13. Kabul Beauty School by Deborah Rodriguez: A real-life story about a beautician who travels to Afghanistan shortly after the fall of the Taliban in 2001. This book was fascinating, full of stories that let you experience Afghan culture. Especially intriguing were the perspectives from the Afghan beauty parlor—one of the only places where women feel empowered, free from the control of men.
Heartwarming Small Town Charm
14. Talk of the Town by Lisa Wingate: Set in Daily, Texas, this book had everything I love about small town stories: Quirky buildings, a greasy diner, a little romance, and some nosy old-timers who steal every scene they’re in. It’s the story of a TV producer who travels to small-town Texas in order to film a reunion concert for a local girl turned celebrity. Hollywood glam meeting small-town sensibilities made for some fun, feel-good reading.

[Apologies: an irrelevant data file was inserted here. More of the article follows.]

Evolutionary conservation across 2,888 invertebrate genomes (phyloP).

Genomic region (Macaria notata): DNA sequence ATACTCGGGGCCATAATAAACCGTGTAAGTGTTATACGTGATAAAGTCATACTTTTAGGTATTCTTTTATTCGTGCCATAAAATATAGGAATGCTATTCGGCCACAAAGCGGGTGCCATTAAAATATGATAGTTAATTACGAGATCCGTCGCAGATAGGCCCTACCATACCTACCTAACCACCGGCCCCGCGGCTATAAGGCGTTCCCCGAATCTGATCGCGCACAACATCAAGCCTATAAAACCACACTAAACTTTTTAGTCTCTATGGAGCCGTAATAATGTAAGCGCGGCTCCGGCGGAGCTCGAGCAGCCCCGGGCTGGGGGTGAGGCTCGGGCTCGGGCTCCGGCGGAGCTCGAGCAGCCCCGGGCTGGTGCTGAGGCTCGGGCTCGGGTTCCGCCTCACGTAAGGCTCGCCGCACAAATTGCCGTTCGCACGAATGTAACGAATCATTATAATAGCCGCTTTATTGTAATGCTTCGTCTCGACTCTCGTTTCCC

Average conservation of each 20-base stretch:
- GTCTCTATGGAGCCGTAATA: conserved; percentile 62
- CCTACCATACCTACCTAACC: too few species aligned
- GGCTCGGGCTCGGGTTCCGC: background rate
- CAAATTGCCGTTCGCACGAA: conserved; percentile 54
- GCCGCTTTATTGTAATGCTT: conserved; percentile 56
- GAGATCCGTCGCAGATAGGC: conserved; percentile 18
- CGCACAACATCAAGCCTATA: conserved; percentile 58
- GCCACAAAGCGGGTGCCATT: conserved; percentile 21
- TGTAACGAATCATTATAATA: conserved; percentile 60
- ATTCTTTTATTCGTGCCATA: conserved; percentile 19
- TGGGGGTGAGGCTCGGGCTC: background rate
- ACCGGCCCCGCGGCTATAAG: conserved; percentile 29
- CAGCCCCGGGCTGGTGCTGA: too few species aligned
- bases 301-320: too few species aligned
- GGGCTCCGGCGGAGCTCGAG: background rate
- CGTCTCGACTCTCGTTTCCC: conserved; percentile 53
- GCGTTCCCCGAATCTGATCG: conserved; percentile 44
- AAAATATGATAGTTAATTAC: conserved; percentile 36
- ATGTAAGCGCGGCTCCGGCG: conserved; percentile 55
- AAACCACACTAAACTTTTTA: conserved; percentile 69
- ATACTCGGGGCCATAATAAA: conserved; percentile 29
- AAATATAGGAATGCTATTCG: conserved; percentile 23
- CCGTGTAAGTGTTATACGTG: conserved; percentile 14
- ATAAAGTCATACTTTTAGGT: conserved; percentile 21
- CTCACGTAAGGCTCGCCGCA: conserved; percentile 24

15. Boo by Rene Gutteridge: What happens when a horror-writing celebrity reforms himself and starts falling in love? For his hometown, it’s downright frightening! The small town of Skary, Indiana relies on the spooky tourism industry, and when their resident horror novelist appears to be setting down his pen, a delightfully quirky story unfolds.
Do you have a favorite book you’ve recently read? I love hearing book recommendations from my friends—and other readers might appreciate it too! Drop a comment below and let me know what titles you’re reading on these cold winter nights.